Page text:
Alongside that I also coach in a soccer club. Over the years I’ve done anything that not only gets me into the community, but allows me to rub shoulders with people and understand what their values are and what their passions are. That’s been through business, running a business, and coaching at the local high school.

Just anything I can do to be involved in a, in a broader… well… actually I would just say not for me to be involved, but it’s for me to be able to hear a broader, a heartbeat of a neighborhood. So, more then just maybe what I’m involved in

Josiah: Noticeably absent is Sunday morning worship.

Brian: Oh, yes… yes. Yeah, I do not pastor a congregation.

There has been some pressure over years at different times about starting or planting a church as the number one thing I do. Through a lot of conversation and prayer, we just haven’t felt like it was faithful to our neighborhood. There are some good churches in our neighborhood.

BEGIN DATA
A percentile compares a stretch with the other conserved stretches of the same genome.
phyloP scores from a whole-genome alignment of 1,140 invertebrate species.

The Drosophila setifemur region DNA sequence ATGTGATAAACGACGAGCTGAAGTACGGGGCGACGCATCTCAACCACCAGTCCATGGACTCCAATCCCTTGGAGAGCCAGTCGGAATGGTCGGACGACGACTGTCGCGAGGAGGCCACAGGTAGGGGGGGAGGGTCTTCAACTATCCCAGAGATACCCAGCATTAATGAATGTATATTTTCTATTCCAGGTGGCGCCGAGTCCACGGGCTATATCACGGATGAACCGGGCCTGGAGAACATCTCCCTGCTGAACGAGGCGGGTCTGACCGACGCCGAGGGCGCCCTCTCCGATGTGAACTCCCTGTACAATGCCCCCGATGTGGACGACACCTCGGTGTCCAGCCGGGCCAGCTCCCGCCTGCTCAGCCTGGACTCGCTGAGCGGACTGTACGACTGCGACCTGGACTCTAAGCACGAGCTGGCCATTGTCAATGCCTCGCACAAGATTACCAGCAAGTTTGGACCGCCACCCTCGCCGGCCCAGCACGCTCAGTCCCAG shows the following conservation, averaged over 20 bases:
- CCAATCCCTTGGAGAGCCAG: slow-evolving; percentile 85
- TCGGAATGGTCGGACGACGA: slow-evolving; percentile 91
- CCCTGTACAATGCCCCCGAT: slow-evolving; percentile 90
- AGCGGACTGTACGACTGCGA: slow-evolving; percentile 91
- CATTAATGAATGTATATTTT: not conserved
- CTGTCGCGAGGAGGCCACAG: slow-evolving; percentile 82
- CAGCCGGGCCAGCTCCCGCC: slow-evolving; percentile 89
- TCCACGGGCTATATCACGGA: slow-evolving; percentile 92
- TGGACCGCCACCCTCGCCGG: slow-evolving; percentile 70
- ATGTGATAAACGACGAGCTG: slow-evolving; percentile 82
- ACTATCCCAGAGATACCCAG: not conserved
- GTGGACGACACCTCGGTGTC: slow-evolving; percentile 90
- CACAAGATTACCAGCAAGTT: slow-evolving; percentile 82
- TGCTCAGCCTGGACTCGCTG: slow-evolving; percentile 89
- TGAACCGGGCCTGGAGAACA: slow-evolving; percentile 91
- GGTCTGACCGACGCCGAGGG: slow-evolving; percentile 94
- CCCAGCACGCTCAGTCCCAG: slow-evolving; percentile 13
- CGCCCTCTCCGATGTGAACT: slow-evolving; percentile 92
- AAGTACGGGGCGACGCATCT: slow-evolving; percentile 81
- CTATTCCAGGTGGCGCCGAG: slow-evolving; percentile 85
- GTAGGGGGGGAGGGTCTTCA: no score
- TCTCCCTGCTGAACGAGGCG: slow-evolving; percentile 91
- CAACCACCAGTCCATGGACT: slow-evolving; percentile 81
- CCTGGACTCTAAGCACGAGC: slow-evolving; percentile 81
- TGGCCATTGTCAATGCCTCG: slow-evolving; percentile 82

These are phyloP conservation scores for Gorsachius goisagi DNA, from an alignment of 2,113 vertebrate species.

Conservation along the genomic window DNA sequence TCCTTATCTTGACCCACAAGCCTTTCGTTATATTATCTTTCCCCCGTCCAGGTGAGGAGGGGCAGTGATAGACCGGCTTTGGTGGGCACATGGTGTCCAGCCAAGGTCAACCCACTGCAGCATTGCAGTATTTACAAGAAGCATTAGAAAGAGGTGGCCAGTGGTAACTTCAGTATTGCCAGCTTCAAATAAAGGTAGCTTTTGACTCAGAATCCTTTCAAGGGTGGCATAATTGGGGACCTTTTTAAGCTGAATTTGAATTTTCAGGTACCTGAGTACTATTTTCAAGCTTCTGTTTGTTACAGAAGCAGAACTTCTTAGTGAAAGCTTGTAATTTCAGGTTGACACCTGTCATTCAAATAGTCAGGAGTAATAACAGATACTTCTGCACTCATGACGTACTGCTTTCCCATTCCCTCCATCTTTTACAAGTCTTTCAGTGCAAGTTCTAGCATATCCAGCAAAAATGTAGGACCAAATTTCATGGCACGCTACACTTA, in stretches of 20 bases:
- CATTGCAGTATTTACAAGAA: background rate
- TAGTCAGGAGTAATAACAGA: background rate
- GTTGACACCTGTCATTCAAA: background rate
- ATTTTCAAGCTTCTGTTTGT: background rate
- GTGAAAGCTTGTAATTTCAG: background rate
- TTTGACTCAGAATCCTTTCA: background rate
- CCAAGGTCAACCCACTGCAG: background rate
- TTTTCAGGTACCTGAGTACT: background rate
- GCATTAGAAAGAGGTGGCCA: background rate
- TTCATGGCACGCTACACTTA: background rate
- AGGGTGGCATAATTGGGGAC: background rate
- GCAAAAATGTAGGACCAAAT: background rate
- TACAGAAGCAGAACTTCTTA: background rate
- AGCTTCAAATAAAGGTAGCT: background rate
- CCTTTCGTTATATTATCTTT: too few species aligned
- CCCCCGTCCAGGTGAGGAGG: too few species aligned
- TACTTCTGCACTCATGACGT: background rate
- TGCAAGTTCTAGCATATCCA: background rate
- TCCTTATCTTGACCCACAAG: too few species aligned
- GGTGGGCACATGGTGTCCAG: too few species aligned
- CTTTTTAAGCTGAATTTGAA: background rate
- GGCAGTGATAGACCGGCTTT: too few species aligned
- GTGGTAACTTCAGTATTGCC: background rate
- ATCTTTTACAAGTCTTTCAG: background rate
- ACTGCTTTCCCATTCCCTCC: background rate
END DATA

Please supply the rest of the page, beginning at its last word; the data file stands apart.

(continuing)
There’s a lot of churches and there’s some really healthy ones and we just didn’t feel like we should start another one. There was other ways of doing ministry alongside the existing churches in our neighborhood where we could reach people and serve alongside people who are already doing good work.

Josiah: Do you want to give your three minute spiel of Ryan Fasani the Guerrilla Pastor and Whatcom County.

Ryan: Yeah, I discerned, a call to ministry in a similar way. I think that most of us did, which is a call to what we’ve now learned as a limitation, I think, to our imagination. So while it wasn’t inaccurate at the time, for me, that was in high school, it’s proven to be inaccurate over time.

So the substance of the call, which was a call to minister to the gospel and the good news of Jesus Christ, only was conceived in this sort of like limited paradigm. Included in that were responsibilities like preaching the good news and shepherding the flock and leading people into discipleship.

Should we be successful enough converting people, you know, to be disciples and ultimately to sort of access kind of this heavenly, reality… post humus, heavenly reality… but as life. It sort of shaped me. I realized, I don’t know, maybe in my mid twenties that while all of those were the same, the content of those was radically different.